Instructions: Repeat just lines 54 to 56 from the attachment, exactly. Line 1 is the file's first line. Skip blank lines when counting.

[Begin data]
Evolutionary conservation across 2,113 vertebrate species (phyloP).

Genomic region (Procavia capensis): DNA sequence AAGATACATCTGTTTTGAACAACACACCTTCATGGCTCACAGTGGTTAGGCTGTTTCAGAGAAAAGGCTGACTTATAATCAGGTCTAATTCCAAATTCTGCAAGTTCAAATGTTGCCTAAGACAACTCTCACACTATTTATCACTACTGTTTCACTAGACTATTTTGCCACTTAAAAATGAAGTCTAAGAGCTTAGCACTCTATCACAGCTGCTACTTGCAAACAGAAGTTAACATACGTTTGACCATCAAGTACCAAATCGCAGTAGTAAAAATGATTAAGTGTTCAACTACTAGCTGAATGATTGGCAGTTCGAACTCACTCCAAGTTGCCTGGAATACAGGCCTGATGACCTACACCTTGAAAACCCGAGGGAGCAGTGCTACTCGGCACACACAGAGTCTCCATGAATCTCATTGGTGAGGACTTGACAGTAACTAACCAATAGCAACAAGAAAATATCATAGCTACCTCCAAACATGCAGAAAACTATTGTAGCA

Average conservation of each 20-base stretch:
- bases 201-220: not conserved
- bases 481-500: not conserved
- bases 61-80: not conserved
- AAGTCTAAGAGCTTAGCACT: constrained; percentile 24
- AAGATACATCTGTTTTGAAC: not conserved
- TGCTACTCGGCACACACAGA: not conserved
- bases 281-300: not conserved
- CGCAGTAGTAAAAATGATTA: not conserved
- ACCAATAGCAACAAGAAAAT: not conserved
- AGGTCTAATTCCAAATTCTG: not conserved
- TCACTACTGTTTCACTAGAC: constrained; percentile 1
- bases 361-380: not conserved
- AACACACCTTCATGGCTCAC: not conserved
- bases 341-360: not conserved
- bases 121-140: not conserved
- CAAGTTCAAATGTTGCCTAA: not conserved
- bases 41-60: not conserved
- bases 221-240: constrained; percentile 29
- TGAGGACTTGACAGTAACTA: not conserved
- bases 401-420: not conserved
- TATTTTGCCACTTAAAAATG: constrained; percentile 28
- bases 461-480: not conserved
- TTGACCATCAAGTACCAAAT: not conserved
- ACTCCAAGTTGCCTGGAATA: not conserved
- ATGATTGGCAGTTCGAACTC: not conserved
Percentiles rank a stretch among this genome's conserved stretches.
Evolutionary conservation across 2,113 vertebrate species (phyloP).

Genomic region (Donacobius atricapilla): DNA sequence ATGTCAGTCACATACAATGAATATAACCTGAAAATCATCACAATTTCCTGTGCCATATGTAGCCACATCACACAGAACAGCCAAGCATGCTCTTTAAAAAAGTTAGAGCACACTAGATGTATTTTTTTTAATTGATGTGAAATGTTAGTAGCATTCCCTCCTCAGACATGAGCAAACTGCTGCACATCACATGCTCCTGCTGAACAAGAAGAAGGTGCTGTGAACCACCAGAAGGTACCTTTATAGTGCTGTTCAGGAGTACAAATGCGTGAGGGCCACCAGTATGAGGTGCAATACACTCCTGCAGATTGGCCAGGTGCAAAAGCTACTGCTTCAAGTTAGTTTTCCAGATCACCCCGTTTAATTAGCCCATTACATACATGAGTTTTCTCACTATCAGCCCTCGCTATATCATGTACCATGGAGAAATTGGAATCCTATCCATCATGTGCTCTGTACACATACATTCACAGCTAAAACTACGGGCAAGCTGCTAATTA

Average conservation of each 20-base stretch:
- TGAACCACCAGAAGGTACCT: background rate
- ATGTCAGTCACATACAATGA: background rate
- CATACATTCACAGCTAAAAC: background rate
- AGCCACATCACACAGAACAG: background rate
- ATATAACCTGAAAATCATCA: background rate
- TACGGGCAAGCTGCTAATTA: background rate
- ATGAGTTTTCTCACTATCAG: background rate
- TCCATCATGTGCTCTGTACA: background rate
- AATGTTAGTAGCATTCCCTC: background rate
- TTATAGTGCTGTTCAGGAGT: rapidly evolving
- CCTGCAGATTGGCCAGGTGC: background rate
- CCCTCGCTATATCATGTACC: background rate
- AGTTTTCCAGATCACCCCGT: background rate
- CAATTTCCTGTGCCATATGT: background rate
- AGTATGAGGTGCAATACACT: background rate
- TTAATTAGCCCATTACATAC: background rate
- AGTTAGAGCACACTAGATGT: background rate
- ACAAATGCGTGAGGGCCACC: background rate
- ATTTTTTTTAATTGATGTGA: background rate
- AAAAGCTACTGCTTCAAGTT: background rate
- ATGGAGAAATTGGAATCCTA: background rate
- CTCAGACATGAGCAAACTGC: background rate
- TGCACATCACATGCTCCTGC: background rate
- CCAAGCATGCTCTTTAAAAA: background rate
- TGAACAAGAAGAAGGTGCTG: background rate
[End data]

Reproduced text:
- CTCAGACATGAGCAAACTGC: background rate
- TGCACATCACATGCTCCTGC: background rate
- CCAAGCATGCTCTTTAAAAA: background rate